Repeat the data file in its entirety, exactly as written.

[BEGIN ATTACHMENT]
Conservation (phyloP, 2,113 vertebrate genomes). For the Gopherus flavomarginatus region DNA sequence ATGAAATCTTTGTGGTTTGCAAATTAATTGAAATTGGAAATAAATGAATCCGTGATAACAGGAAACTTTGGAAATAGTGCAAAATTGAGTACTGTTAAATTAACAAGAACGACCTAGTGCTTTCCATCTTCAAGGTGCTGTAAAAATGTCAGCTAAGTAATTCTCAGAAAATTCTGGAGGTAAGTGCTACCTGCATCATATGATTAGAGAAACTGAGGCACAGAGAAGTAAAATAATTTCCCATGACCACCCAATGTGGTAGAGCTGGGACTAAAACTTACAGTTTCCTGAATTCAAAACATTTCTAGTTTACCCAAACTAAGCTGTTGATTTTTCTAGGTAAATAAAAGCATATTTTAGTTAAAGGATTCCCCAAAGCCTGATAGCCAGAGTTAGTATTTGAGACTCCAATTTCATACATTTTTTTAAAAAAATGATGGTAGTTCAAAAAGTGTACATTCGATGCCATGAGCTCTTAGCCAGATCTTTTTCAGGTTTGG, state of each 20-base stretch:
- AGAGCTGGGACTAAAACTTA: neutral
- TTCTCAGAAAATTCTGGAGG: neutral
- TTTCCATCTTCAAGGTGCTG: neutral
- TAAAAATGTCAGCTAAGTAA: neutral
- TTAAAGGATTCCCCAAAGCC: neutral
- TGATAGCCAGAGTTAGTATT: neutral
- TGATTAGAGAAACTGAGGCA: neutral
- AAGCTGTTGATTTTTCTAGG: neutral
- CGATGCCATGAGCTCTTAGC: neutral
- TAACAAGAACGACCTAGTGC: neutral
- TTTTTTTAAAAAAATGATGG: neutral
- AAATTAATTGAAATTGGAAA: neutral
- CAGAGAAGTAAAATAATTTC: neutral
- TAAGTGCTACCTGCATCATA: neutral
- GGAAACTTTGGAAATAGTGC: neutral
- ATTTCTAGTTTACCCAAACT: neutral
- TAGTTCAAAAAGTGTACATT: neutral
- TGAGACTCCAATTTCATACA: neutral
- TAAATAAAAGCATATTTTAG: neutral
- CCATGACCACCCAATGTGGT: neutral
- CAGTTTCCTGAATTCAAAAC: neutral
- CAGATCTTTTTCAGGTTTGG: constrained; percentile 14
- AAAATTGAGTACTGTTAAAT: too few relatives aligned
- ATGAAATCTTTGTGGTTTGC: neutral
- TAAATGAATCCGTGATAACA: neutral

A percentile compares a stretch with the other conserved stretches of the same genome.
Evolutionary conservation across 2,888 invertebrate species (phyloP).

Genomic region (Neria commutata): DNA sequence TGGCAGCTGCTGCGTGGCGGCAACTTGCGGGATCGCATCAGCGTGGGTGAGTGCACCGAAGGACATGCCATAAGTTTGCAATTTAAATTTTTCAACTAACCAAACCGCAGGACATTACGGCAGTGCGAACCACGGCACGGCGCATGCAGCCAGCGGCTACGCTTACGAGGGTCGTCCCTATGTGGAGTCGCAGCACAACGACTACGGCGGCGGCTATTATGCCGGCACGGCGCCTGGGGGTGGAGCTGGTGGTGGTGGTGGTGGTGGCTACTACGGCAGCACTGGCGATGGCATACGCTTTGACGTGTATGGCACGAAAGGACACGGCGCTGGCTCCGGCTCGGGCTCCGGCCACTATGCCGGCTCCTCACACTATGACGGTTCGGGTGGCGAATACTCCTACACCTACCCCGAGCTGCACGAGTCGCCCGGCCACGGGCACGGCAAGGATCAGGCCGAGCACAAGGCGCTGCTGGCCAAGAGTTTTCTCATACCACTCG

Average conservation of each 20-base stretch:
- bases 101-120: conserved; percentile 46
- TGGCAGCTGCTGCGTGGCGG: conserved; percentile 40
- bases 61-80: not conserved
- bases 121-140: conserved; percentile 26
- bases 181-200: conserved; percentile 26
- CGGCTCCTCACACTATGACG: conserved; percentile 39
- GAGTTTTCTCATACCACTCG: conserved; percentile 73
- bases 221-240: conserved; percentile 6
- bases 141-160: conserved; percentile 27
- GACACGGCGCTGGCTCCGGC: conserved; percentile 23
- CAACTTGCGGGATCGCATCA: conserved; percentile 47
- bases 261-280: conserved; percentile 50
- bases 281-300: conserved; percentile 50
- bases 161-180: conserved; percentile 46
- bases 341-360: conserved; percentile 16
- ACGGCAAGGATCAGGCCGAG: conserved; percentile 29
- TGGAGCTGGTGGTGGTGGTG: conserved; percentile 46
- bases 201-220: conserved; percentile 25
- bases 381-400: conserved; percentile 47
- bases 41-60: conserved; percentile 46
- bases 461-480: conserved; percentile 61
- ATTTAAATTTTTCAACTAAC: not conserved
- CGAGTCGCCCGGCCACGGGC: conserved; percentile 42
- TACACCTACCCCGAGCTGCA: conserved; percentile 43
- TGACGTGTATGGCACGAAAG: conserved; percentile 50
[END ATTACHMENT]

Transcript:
Conservation (phyloP, 2,113 vertebrate genomes). For the Gopherus flavomarginatus region DNA sequence ATGAAATCTTTGTGGTTTGCAAATTAATTGAAATTGGAAATAAATGAATCCGTGATAACAGGAAACTTTGGAAATAGTGCAAAATTGAGTACTGTTAAATTAACAAGAACGACCTAGTGCTTTCCATCTTCAAGGTGCTGTAAAAATGTCAGCTAAGTAATTCTCAGAAAATTCTGGAGGTAAGTGCTACCTGCATCATATGATTAGAGAAACTGAGGCACAGAGAAGTAAAATAATTTCCCATGACCACCCAATGTGGTAGAGCTGGGACTAAAACTTACAGTTTCCTGAATTCAAAACATTTCTAGTTTACCCAAACTAAGCTGTTGATTTTTCTAGGTAAATAAAAGCATATTTTAGTTAAAGGATTCCCCAAAGCCTGATAGCCAGAGTTAGTATTTGAGACTCCAATTTCATACATTTTTTTAAAAAAATGATGGTAGTTCAAAAAGTGTACATTCGATGCCATGAGCTCTTAGCCAGATCTTTTTCAGGTTTGG, state of each 20-base stretch:
- AGAGCTGGGACTAAAACTTA: neutral
- TTCTCAGAAAATTCTGGAGG: neutral
- TTTCCATCTTCAAGGTGCTG: neutral
- TAAAAATGTCAGCTAAGTAA: neutral
- TTAAAGGATTCCCCAAAGCC: neutral
- TGATAGCCAGAGTTAGTATT: neutral
- TGATTAGAGAAACTGAGGCA: neutral
- AAGCTGTTGATTTTTCTAGG: neutral
- CGATGCCATGAGCTCTTAGC: neutral
- TAACAAGAACGACCTAGTGC: neutral
- TTTTTTTAAAAAAATGATGG: neutral
- AAATTAATTGAAATTGGAAA: neutral
- CAGAGAAGTAAAATAATTTC: neutral
- TAAGTGCTACCTGCATCATA: neutral
- GGAAACTTTGGAAATAGTGC: neutral
- ATTTCTAGTTTACCCAAACT: neutral
- TAGTTCAAAAAGTGTACATT: neutral
- TGAGACTCCAATTTCATACA: neutral
- TAAATAAAAGCATATTTTAG: neutral
- CCATGACCACCCAATGTGGT: neutral
- CAGTTTCCTGAATTCAAAAC: neutral
- CAGATCTTTTTCAGGTTTGG: constrained; percentile 14
- AAAATTGAGTACTGTTAAAT: too few relatives aligned
- ATGAAATCTTTGTGGTTTGC: neutral
- TAAATGAATCCGTGATAACA: neutral

A percentile compares a stretch with the other conserved stretches of the same genome.
Evolutionary conservation across 2,888 invertebrate species (phyloP).

Genomic region (Neria commutata): DNA sequence TGGCAGCTGCTGCGTGGCGGCAACTTGCGGGATCGCATCAGCGTGGGTGAGTGCACCGAAGGACATGCCATAAGTTTGCAATTTAAATTTTTCAACTAACCAAACCGCAGGACATTACGGCAGTGCGAACCACGGCACGGCGCATGCAGCCAGCGGCTACGCTTACGAGGGTCGTCCCTATGTGGAGTCGCAGCACAACGACTACGGCGGCGGCTATTATGCCGGCACGGCGCCTGGGGGTGGAGCTGGTGGTGGTGGTGGTGGTGGCTACTACGGCAGCACTGGCGATGGCATACGCTTTGACGTGTATGGCACGAAAGGACACGGCGCTGGCTCCGGCTCGGGCTCCGGCCACTATGCCGGCTCCTCACACTATGACGGTTCGGGTGGCGAATACTCCTACACCTACCCCGAGCTGCACGAGTCGCCCGGCCACGGGCACGGCAAGGATCAGGCCGAGCACAAGGCGCTGCTGGCCAAGAGTTTTCTCATACCACTCG

Average conservation of each 20-base stretch:
- bases 101-120: conserved; percentile 46
- TGGCAGCTGCTGCGTGGCGG: conserved; percentile 40
- bases 61-80: not conserved
- bases 121-140: conserved; percentile 26
- bases 181-200: conserved; percentile 26
- CGGCTCCTCACACTATGACG: conserved; percentile 39
- GAGTTTTCTCATACCACTCG: conserved; percentile 73
- bases 221-240: conserved; percentile 6
- bases 141-160: conserved; percentile 27
- GACACGGCGCTGGCTCCGGC: conserved; percentile 23
- CAACTTGCGGGATCGCATCA: conserved; percentile 47
- bases 261-280: conserved; percentile 50
- bases 281-300: conserved; percentile 50
- bases 161-180: conserved; percentile 46
- bases 341-360: conserved; percentile 16
- ACGGCAAGGATCAGGCCGAG: conserved; percentile 29
- TGGAGCTGGTGGTGGTGGTG: conserved; percentile 46
- bases 201-220: conserved; percentile 25
- bases 381-400: conserved; percentile 47
- bases 41-60: conserved; percentile 46
- bases 461-480: conserved; percentile 61
- ATTTAAATTTTTCAACTAAC: not conserved
- CGAGTCGCCCGGCCACGGGC: conserved; percentile 42
- TACACCTACCCCGAGCTGCA: conserved; percentile 43
- TGACGTGTATGGCACGAAAG: conserved; percentile 50